Timeline of Zantac
Zantac® is sold prescription and non-prescription versions. It was once touted as the best-selling drug in history. That changed when Valisure, a small pharmacy based in New Haven, Connecticut linked “Zantac® and its generics to the carcinogen [N-nitrosodimethylamine (NDMA)] during its routine testing…”
Valisure first notified the U.S. Food and Drug Administration (FDA) of the NDMA contamination present in Zantac® in June 2019.
September 9, 2019:
On September 9th, 2019 Valisure petitioned the FDA and requested a recall and the suspension of sales of ranitidine from the U.S. market. “Valisure filed a detailed petition with the Food and Drug Administration asking the agency to recall all products containing ranitidine. Valisure’s research, along with that of Stanford University and others, found that NDMA was the result of the ‘inherent instability’ of the ranitidine molecule.” Valisure reported to the FDA levels as high as 3 million nanograms per tablet and went on to explain that, “[e]ven if the manufacturing has produced a clean product, that can’t guarantee that it remains free of NDMA.” In plain language, all manufacturers, brand or generic, and all lots of ranitidine-containing medications “are affected and could generate very high levels of NDMA in the human body.”
September 13, 2019:
On September 13, 2019, the FDA revealed that the widely used heartburn medication known as Zantac® contains levels of a cancer-causing contaminant known as NDMA. NDMA was previously identified in a blood pressure drug, leading to recalls.
The FDA’s investigation raised significant concerns about the risk of cancers of the liver, stomach, bladder, kidney, and other organs, especially for those who regularly used the drug.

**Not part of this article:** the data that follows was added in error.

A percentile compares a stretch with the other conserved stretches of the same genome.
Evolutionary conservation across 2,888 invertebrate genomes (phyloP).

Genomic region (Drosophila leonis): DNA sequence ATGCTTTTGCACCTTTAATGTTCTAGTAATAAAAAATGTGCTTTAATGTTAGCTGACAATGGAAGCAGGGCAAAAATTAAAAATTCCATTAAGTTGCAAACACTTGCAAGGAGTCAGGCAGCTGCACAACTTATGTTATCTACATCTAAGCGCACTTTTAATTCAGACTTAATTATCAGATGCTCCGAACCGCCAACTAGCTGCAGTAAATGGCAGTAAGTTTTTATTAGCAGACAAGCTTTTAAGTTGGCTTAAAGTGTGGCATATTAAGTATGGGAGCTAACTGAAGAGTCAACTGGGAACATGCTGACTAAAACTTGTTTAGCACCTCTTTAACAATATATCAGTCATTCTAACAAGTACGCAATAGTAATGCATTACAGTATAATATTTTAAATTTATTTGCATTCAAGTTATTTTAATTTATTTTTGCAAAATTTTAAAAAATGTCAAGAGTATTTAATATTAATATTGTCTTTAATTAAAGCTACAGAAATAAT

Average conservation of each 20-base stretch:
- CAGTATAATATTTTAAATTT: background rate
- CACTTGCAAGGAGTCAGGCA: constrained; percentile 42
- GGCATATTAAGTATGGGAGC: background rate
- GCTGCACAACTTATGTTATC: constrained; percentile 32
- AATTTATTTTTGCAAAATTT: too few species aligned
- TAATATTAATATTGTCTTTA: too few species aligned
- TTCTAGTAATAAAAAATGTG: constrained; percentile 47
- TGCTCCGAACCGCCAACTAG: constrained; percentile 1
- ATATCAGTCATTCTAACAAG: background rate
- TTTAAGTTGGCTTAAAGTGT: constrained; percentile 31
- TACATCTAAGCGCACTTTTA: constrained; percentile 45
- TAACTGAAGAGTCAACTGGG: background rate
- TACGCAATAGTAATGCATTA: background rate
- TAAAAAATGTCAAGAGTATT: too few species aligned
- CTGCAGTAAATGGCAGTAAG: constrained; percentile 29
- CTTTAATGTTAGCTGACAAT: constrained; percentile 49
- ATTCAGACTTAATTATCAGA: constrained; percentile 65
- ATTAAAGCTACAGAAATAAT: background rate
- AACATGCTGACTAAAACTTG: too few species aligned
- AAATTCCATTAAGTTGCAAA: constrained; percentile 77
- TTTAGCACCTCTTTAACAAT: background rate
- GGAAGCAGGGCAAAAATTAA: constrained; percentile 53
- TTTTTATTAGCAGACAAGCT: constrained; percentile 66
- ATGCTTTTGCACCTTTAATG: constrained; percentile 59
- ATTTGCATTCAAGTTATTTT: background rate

September 23, 2019:
Sandoz Inc. issues voluntary recall of Ranitidine Hydrochloride Capsules 150mg and 300mg because of an high amount of NDMA in the Product.
November 1, 2019:
Initially, the FDA downplayed the risks caused by contamination of the already recalled heartburn drug Zantac®, saying “its tests suggest it does not cause carcinogens to form after ingestion by patients.”
Janet Woodcock, the director of the FDA’s Center for Drug Evaluation and Research, further downplayed the risks and said in a statement that the levels of the probable carcinogen NDMA it found in Zantac® “are similar to the levels you would expect to be exposed to if you ate common foods like grilled or smoked meats.”
The FDA’s results of its testing on Zantac® (and some versions of its generic over-the-counter counterparts) had nine times the FDA “acceptable limit” for NDMA.
Valisure CEO, David Light, in a statement criticized FDA testing methods as “overly simplistic” and urged the agency to completely recall ranitidine and a similar drug, nizatidine.
October 18, 2019:
At first, Sanofi, the manufacturer of Zantac®, did not issue a recall even when other companies did. The company told the New York Times that preliminary NDMA levels in the medicine “barely exceed amounts found in common foods.”
Approximately 4 months after the FDA was first alerted to the presence of NDMA in Zantac, Sanofi said it was issuing a voluntary recall of the over-the-counter formula of Zantac® that was distributed in the United States and Canada.
March 27, 2020:
By March 27, 2020, a total of 15 companies had issued ranitidine recalls in the United States.
APRIL 1, 2020:
The U.S. Food and Drug Administration (“FDA”) requested that all Ranitidine products (e.g. Zantac®) be removed from the market. However, some companies voluntarily recalled the medication prior to the April 1st order:
- Several companies voluntarily recalled Zantac® a few months after the FDA detected the cancer-causing chemical NDMA in several brand name and generic heartburn medications and opened an investigation.
- After the FDA’s formal investigation began, Sanofi announced on their website that “[D]ue to inconsistencies in preliminary test results of the active ingredient used in Zantac® products, Sanofi has made the decision to conduct a voluntary recall in the U.S. and Canada as the investigation continues.” The website still has a “Buy Now” option.
The FDA ultimately stepped in and issued the recall because it “determined that the impurity in some ranitidine products increases over time and when stored at higher than room temperatures and may result in consumer exposure to unacceptable levels of this impurity.”
The FDA also advised “consumers taking OTC ranitidine to stop taking any tablets or liquid they currently have, dispose of them properly and not buy more; for those who wish to continue treating their condition, they should consider using other approved OTC products.”